Ninth, the U.S. government should be prepared to first sanction the Iranian counterpart to INSTEX—Special Trade and Financial Institute—and then INSTEX itself if it is used beyond its humanitarian purposes or if designated Iranian entities participate in the special purpose vehicles.
Tenth, SWIFT announced it would comply with U.S. sanctions on Iran and suspend “certain” Iranian banks. The U.S. government should demand that SWIFT terminate its relationships with all Iranian banks and financial institutions currently connected to that network.
Eleventh, Iran’s Mahan Airline, designated since 2011 for its ongoing role in facilitating the IRGC’s supply of weapons and personnel to Middle Eastern war zones including Syria, continues to operate flights and dock at airports across Europe, Asia, and North Africa. Germany, Italy and France recently terminated Mahan Air service to their countries. The U.S. government should bring pressure to bear on its allies, including Spain and Greece, to follow France, Italy and Germany’s lead and cease business with this airline implicated in war crimes.
Twelfth, the U.S. Treasury should further inhibit the ongoing Iranian trade conference circuit. There are still dozens of Iran trade conferences encouraging foreign investment and business attended by Western companies. The U.S. Department of the Treasury has already sanctioned the New Horizons conference organizer for supporting the IRGC-QF and for “host[ing] international conferences that have provided Iranian intelligence officers a platform to recruit and collect intelligence information from attendees...” The Treasury Department should likewise sanction Iran’s leading conference organizer, the Iran International Exhibition Co (IIEC). Accurately describing itself as “one of the most important economic and trade companies,” the IIEC is a key facilitator of foreign trade for European and Asian SMEs and holds around 90 exhibitions each year. Like New Horizons, the IIEC regularly works with multiple sanction-designated, GOI- and IRGCaffiliated entities including the National Iranian Oil Company (NIOC), the Iranian Mines and Mining Industries Development and Renovation Organization (IMIDRO), the Industrial Development and Renovation Organization of Iran (IDRO), the Trade Promotion Organization of Iran, the Iranian Chamber of Commerce, Industries, Mine and Agriculture (ICCIMA), and the Iranian Customs Administration (IRICA). Furthermore, the Treasury Department should sanction any European organizer, notably including Germany’s IMAG GmbH, which continues to play a big role in convening Iranian conferences. Finally, the U.S. government should call on all foreign companies to refrain from attending Iranian trade shows and business conferences for the same reasons that New Horizons was sanctioned: exposure to surveillance and corporate theft.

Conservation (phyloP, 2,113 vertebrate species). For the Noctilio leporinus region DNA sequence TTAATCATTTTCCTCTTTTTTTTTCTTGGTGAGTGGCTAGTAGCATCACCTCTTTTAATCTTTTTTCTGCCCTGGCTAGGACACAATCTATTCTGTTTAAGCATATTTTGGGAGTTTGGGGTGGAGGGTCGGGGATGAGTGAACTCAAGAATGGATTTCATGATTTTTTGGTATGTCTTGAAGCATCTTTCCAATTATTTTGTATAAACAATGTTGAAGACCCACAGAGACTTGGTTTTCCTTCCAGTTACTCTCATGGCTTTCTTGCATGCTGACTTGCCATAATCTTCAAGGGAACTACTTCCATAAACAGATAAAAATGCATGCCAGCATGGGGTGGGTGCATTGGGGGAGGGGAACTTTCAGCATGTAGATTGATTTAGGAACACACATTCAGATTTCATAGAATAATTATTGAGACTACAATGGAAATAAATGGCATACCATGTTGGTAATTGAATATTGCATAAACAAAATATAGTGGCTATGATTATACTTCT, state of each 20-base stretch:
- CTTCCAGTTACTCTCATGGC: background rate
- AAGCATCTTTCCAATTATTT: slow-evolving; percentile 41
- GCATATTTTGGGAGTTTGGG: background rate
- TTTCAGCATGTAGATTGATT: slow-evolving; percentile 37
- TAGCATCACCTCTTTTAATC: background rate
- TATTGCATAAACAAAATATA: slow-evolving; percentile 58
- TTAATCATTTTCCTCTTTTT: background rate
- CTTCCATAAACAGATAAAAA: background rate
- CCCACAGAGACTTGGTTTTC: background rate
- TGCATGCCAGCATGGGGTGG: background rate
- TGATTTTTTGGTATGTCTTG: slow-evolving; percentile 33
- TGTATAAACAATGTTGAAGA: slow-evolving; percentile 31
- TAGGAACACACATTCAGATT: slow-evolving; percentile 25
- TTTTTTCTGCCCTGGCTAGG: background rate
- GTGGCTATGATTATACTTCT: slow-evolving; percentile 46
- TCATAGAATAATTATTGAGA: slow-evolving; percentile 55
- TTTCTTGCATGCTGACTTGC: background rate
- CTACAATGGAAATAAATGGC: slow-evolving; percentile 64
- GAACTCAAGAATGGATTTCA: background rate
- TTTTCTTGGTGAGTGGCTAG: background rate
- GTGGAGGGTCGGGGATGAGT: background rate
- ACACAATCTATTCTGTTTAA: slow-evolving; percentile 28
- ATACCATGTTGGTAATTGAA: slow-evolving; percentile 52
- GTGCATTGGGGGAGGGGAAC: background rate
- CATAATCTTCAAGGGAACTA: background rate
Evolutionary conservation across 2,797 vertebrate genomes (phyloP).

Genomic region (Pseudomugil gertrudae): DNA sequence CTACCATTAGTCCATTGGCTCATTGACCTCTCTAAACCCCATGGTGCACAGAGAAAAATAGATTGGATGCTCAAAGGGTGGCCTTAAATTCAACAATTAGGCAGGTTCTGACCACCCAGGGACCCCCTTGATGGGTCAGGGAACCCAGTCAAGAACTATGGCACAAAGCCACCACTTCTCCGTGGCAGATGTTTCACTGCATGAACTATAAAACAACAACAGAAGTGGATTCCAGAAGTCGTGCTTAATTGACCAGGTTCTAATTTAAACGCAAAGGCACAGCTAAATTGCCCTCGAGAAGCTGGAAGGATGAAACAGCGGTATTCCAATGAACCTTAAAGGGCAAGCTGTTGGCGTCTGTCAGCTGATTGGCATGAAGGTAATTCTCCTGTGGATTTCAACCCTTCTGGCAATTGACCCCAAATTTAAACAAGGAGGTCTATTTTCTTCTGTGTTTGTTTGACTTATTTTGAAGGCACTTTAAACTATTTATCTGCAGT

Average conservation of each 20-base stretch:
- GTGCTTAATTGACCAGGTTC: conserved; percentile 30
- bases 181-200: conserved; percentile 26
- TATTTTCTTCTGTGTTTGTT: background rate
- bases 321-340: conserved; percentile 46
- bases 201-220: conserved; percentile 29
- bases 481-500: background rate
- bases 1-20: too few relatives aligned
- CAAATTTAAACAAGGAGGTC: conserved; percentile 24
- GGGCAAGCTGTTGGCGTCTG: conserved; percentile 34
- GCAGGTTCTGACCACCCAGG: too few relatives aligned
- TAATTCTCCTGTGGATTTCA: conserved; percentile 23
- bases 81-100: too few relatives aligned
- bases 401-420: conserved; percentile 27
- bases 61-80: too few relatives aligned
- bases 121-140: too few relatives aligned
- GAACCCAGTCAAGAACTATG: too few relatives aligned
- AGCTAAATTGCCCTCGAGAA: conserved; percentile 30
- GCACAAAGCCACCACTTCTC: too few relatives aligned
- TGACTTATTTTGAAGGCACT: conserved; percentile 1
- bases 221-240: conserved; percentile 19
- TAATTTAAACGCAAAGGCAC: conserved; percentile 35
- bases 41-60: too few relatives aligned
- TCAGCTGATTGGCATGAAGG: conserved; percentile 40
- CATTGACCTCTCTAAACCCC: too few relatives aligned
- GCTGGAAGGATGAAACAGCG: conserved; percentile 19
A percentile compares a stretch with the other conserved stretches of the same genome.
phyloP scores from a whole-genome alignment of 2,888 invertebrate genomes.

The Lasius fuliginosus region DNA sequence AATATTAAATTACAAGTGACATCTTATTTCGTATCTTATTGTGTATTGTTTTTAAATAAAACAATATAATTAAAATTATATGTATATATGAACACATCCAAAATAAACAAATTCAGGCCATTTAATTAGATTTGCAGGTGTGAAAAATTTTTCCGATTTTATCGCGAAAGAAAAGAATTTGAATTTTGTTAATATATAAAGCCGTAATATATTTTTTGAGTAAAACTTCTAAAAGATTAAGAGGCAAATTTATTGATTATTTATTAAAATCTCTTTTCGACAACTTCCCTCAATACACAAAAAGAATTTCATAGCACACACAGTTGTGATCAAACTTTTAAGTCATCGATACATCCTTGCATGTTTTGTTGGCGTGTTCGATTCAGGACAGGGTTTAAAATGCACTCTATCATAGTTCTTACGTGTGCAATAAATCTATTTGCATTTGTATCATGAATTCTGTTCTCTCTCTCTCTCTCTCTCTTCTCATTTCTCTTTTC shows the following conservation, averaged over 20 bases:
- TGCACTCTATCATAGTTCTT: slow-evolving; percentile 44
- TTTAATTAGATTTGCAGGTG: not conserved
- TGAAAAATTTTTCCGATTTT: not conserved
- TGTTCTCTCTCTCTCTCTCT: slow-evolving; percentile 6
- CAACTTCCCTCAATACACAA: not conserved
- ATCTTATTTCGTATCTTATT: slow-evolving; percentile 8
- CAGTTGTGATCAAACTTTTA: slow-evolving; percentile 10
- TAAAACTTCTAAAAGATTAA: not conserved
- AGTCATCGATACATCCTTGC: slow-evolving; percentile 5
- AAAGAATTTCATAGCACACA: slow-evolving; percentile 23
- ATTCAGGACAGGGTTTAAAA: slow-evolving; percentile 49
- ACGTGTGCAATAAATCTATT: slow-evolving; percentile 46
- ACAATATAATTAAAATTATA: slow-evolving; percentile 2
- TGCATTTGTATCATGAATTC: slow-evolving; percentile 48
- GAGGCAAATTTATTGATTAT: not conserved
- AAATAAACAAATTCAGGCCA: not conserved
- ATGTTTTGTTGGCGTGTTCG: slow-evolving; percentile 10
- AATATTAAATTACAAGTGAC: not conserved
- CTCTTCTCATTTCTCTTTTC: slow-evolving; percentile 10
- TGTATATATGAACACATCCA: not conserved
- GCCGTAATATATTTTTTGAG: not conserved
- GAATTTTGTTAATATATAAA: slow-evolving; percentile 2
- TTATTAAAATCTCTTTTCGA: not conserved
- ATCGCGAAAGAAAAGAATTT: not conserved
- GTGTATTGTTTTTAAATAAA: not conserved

Thirteenth, the State Department should rescind the remaining civil nuclear waivers under the Joint Comprehensive Plan of Action (JCPOA).
Fourteenth, the U.S. should end the ongoing sanctions waiver given to the port development of Chabahar, Iran’s sole ocean port, located on the Gulf of Oman. Italian companies are already planning to establish a trade route between Venice and Chabahar, and other countries will follow. Chabahar port should be subject to the same sanctions as all other Iranian ports: a maximum pressure policy cannot allow exemptions for critical infrastructure projects that will provide a huge boon for Iranian exports.
Fifteenth, in the face of continued Iranian violations of the JCPOA, after the United States assumes the presidency of the U.N. Security Council in December, it should invoke the snapback provision under Resolution 2231 to re-impose international sanctions on Iran. Such a step would build even more leverage to force Iran back to the table to renegotiate a more comprehensive accord. Resolution 2231 still defines the United States as a “JCPOA participant” even though Washington has withdrawn from the agreement.
Sixteenth, the United States should also sanction any Lebanese, Iranian, or other companies, entities, or individuals involved in Syria reconstruction efforts. These entities – particularly Lebanese or Iraqi ones – are likely to be affiliated with, or controlled by, Iranian proxy groups or their supporters, and will receive a financial windfall from Syria reconstruction. Additionally, hindering Syria reconstruction denies Iran the ability to use the country as a trading partner, allowing it to circumvent U.S. sanctions.
Seventeenth, the United States should sanction all senior officials associated with the IRGC’s engineering and construction arm, Khatam al-Anbiya Construction Base (KCB a.k.a. Khatam ol-Anbiya Construction Base; Khatam al-Anbiya (KAA) Headquarters; KAA-IRGC; GHORB). In October 2018, IRGC Commander-in-Chief Jafari appointed Saeed Mohammad (a.k.a. Saeed Mohammad Esmaili) as KCB’s new “Commander.” Mohammad must be individually designated to inhibit his and KCB’s abilities to solicit foreign investment which directly advances the IRGC’s cause. As Iran’s largest contractor for industrial and construction projects with hundreds of satellite firms under its control, KCB is the most critical element in the IRGC’s economic dominance over the Iranian economy.